Every time I look at an old photograph two great philosophers and writers come to my mind. Barthes and Calvino talking about the madness of photography.
I quote them here:
1. "The noeme of Photography is simple, banal; no depth: "that has been." I know our critics: What! a whole book (even a short one) to discover something I know at first glance? Yes, but such evidence can be a sibling of madness. The Photograph is an extended, loaded evidence-as if it caricatured not the figure of what it represents (quite the converse) but its very existence. The image, says phenomenology, is an object-as-nothing. Now, in the Photograph, what I posit is not only the absence of the object; it is also, by one and the same movement, on equal terms, the fact that this object has indeed existed and that it has been there where I see it. Here is where the madness is, for until this day no representation could assure me of the past of a thing except by intermediaries; but with the Photograph, my certainty is immediate: no one in the world can undeceive me. The Photograph then becomes a bizarre medium, a new form of hallucination: false on the level of perception, true on the level of time: a temporal hallucination, so to speak, a modest, shared hallucination (on the one hand "it is not there," on the other "but it has indeed been") : a mad image, chafed by reality." Roland Barthes, Camera Lucida
2. "For the person who wants to capture everything that passes before his eyes’, Antonino would explain, even if nobody was listening to him any more, ‘the only coherent way to act is to snap at least one picture a minute, from the instant he opens his eyes in the morning to when he goes to sleep. This is the only way that the rolls of exposed film will represent a faithful diary of our days, with nothing left out. If I were to start taking pictures, I’d see this thing through, even if it meant losing my mind. But the rest of you still insist on making a choice. What sort of choice? A choice in the idyllic sense, apologetic, consolatory, at peace with nature, the fatherland, the family. Your choice isn’t only photographic; it is a choice of life, which leads you to exclude dramatic conflicts, the knots of contradiction, the great tensions of will, passion, aversion. So you think you are saving yourselves from madness, but you are falling into mediocrity, into hebetude". Italo Calvino, The Adventures of a Photographer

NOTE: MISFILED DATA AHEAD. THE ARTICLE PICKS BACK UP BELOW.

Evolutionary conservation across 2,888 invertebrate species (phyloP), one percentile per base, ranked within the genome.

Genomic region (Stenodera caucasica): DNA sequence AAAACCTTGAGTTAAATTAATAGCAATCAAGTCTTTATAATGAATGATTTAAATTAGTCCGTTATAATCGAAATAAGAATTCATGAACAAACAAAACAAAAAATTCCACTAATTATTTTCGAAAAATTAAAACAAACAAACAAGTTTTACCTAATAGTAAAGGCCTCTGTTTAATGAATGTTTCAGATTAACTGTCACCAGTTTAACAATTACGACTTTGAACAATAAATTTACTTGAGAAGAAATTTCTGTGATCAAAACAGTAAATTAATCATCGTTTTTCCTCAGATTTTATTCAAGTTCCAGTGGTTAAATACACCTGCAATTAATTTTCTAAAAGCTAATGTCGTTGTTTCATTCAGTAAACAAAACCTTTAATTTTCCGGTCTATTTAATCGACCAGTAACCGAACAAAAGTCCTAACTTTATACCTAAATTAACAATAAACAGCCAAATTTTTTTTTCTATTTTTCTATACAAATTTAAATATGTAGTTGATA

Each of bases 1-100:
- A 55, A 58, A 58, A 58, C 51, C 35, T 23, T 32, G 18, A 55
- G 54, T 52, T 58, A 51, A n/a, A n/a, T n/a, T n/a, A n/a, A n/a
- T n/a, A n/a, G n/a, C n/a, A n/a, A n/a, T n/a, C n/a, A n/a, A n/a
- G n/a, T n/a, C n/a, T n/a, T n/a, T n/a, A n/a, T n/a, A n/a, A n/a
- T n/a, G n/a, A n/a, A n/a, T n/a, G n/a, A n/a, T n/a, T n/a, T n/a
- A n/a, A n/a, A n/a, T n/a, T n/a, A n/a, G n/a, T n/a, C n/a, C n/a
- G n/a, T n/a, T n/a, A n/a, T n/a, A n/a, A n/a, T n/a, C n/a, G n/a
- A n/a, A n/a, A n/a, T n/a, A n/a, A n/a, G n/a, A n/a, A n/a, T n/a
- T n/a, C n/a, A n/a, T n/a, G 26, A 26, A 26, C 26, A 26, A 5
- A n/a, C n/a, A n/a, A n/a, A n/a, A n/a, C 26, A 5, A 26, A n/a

Why the above? First of all because two non-photographers get the essence of photography only through an intellectual exercise. Simply because, photography IS an intellectual exercise.
A temporal paradox and a choice of life (an escape from madness).
Ioannis' picture is representing the confession moment: when we decide to go back to those instant snaps made tens of years ago only to let the temporal hallucination to save us from mediocrity and apathy.
On the photographic quality of the picture I only have to pay my tribute to the majestic timing and the geniality of preferring the immortalisation over the individualist living of the moment.
Did the author know that this decision of his would "touch him like the delayed rays of a star"? Most probably yes and that's what we call the touch of a genious.
On the technical quality of the picture: "You are now warned, stop thinking about anything technical".
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